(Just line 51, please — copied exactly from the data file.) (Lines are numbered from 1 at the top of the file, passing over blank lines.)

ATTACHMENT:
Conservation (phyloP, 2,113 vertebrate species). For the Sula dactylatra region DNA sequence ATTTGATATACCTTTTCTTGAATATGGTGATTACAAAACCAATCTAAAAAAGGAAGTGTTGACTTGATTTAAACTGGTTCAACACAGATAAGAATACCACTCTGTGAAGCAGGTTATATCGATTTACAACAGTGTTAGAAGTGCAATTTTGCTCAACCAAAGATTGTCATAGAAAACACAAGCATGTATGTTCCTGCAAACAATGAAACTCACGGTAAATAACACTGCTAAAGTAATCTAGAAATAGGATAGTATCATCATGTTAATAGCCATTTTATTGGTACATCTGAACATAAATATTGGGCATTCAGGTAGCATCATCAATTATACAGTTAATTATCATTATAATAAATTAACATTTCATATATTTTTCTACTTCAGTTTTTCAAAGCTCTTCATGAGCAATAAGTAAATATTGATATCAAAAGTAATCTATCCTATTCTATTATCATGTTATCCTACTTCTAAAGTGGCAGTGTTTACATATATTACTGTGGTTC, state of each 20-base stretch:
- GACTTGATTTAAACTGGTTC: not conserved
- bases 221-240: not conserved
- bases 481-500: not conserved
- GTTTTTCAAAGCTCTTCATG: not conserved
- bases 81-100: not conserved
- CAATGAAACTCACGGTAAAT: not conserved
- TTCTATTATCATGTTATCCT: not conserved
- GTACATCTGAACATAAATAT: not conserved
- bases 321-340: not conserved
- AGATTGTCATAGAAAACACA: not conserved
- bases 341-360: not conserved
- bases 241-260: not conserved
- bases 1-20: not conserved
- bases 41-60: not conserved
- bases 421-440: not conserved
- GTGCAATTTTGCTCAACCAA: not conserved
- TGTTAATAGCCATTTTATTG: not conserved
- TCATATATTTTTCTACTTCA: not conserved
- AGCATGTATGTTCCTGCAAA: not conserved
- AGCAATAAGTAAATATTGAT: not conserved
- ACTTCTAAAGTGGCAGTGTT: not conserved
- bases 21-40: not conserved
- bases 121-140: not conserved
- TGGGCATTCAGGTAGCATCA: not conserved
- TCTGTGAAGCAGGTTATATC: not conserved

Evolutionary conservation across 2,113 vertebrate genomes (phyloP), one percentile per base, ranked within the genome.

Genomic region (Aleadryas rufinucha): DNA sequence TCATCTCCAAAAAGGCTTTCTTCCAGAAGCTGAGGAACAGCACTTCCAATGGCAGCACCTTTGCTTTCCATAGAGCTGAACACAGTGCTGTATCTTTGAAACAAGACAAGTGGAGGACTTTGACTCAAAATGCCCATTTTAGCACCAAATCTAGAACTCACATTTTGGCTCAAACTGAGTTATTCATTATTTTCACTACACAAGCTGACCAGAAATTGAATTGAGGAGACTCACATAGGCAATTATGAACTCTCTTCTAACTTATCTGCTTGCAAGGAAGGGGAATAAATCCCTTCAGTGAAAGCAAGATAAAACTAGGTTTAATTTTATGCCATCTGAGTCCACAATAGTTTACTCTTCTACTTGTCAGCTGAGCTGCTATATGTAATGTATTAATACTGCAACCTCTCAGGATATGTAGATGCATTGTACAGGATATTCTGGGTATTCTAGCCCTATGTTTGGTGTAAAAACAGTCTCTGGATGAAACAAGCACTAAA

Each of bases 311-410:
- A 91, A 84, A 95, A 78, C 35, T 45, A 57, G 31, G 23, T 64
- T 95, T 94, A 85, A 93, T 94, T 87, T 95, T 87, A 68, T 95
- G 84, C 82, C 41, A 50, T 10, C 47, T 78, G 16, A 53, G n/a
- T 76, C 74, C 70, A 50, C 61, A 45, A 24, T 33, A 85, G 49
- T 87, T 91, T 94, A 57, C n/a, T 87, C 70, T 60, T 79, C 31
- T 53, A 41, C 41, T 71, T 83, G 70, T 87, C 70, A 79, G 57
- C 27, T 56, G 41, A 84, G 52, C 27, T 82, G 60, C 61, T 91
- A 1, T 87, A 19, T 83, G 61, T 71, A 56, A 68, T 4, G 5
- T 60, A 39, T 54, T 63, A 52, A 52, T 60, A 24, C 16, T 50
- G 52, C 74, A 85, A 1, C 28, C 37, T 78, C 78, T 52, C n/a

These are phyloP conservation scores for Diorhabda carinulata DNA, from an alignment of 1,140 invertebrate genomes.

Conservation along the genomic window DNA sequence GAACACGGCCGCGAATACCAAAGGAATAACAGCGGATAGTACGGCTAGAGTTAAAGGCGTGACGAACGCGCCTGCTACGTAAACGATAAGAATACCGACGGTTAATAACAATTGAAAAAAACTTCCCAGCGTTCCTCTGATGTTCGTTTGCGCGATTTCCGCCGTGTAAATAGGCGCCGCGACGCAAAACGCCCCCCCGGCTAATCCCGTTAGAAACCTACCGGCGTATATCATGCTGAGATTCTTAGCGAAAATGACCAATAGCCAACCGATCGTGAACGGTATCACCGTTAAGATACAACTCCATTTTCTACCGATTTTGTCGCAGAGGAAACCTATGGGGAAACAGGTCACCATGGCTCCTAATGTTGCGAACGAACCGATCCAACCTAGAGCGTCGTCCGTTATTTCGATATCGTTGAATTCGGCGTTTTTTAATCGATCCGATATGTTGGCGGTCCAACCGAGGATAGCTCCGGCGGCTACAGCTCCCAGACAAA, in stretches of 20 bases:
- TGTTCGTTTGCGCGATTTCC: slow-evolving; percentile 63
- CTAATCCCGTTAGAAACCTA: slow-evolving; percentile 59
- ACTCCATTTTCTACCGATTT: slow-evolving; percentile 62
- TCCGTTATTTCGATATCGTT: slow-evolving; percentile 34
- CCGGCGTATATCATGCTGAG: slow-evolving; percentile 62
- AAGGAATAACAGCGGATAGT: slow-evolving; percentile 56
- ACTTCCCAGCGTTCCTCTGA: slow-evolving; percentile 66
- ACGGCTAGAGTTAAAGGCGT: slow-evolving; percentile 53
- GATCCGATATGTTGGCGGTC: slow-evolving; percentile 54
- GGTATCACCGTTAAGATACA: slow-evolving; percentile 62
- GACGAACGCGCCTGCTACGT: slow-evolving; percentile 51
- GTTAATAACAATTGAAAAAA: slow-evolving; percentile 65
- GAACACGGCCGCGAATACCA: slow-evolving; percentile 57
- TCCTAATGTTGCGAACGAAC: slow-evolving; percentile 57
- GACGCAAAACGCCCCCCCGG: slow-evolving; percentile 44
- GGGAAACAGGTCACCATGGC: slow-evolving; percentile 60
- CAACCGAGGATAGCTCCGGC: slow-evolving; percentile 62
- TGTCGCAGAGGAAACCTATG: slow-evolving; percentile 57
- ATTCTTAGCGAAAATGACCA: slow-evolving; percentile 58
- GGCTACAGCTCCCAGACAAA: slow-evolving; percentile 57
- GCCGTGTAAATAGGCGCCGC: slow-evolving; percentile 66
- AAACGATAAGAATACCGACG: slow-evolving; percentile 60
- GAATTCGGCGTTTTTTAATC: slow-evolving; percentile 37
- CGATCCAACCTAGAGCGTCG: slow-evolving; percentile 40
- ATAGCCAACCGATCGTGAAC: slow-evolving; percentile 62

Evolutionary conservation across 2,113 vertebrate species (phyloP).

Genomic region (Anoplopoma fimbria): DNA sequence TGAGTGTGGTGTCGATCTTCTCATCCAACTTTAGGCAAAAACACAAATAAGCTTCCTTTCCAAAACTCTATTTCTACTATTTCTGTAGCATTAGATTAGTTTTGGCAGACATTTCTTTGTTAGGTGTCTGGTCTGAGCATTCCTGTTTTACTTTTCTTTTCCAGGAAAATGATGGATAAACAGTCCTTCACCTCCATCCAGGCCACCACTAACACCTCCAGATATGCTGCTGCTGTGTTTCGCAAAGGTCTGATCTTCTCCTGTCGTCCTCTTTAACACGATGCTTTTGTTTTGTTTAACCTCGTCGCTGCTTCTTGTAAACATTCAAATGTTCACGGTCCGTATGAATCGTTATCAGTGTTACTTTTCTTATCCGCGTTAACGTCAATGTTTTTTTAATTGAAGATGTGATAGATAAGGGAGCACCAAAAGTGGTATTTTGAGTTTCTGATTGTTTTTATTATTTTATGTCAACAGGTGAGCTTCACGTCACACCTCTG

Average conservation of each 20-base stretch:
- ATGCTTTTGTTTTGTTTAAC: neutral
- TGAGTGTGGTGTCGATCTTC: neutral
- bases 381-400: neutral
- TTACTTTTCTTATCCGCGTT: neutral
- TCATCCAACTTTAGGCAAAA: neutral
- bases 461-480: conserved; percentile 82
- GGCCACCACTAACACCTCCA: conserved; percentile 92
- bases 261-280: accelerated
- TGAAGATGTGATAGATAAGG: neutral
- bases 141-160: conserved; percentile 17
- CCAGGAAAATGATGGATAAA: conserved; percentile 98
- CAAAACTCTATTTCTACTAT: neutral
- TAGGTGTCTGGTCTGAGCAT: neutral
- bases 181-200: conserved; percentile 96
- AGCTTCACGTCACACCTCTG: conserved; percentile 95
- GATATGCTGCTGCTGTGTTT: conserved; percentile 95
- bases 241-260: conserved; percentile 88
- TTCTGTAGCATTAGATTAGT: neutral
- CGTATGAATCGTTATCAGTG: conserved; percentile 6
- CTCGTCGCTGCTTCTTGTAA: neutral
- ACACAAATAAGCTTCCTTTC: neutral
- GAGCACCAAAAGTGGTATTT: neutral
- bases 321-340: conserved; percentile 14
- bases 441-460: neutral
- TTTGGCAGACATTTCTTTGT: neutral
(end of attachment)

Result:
- GGTATCACCGTTAAGATACA: slow-evolving; percentile 62